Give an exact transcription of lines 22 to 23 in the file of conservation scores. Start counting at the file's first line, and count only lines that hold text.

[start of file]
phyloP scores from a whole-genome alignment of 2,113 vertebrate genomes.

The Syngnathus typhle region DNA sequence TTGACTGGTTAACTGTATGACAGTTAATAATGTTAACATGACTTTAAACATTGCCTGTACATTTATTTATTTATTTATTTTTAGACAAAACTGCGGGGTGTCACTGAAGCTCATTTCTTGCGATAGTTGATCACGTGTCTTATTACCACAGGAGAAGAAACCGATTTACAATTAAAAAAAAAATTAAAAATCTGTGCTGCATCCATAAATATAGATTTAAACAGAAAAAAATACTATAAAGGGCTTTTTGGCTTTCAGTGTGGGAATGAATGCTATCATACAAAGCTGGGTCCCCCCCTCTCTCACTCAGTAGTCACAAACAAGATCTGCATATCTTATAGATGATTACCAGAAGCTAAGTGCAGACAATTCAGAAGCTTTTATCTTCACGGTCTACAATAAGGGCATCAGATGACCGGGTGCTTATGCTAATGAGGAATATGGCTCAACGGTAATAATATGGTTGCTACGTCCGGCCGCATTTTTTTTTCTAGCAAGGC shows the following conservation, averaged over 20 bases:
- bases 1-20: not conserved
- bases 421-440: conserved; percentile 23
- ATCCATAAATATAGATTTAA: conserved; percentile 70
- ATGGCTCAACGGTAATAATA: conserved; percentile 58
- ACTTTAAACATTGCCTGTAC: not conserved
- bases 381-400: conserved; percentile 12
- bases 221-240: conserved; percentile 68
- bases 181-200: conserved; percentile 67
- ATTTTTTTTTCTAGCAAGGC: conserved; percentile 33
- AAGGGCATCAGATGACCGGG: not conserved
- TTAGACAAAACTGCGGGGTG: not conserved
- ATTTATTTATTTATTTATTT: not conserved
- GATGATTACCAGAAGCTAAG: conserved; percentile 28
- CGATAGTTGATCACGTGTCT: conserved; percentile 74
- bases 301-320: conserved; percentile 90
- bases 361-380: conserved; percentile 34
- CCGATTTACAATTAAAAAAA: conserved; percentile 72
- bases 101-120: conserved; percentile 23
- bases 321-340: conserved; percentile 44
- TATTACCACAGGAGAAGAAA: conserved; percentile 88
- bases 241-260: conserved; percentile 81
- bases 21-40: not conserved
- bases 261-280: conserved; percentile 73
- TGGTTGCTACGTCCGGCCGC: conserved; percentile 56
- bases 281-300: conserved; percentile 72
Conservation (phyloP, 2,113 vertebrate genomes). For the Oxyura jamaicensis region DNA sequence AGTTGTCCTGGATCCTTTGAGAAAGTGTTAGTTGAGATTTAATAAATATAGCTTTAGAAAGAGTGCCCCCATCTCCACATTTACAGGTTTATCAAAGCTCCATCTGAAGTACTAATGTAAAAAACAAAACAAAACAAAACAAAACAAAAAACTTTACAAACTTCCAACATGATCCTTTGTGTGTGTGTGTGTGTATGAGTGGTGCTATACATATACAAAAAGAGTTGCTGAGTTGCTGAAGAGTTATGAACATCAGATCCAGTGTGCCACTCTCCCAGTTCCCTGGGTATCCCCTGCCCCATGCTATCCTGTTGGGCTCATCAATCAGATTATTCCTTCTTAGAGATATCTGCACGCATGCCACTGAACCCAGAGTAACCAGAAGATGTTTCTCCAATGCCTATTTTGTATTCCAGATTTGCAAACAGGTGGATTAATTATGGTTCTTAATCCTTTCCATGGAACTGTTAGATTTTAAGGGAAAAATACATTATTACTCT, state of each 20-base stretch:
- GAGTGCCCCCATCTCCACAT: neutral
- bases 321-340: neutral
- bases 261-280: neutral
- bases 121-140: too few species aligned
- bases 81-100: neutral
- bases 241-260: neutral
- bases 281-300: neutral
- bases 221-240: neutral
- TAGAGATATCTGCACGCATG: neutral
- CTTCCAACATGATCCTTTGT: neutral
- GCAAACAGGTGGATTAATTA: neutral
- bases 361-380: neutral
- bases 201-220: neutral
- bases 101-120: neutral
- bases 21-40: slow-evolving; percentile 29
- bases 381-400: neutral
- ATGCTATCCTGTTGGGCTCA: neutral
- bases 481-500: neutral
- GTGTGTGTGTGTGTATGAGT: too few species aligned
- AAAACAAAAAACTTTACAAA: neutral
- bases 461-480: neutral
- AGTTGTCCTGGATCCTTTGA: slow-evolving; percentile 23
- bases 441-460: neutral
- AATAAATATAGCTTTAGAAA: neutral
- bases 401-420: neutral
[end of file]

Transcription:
- TATTACCACAGGAGAAGAAA: conserved; percentile 88
- bases 241-260: conserved; percentile 81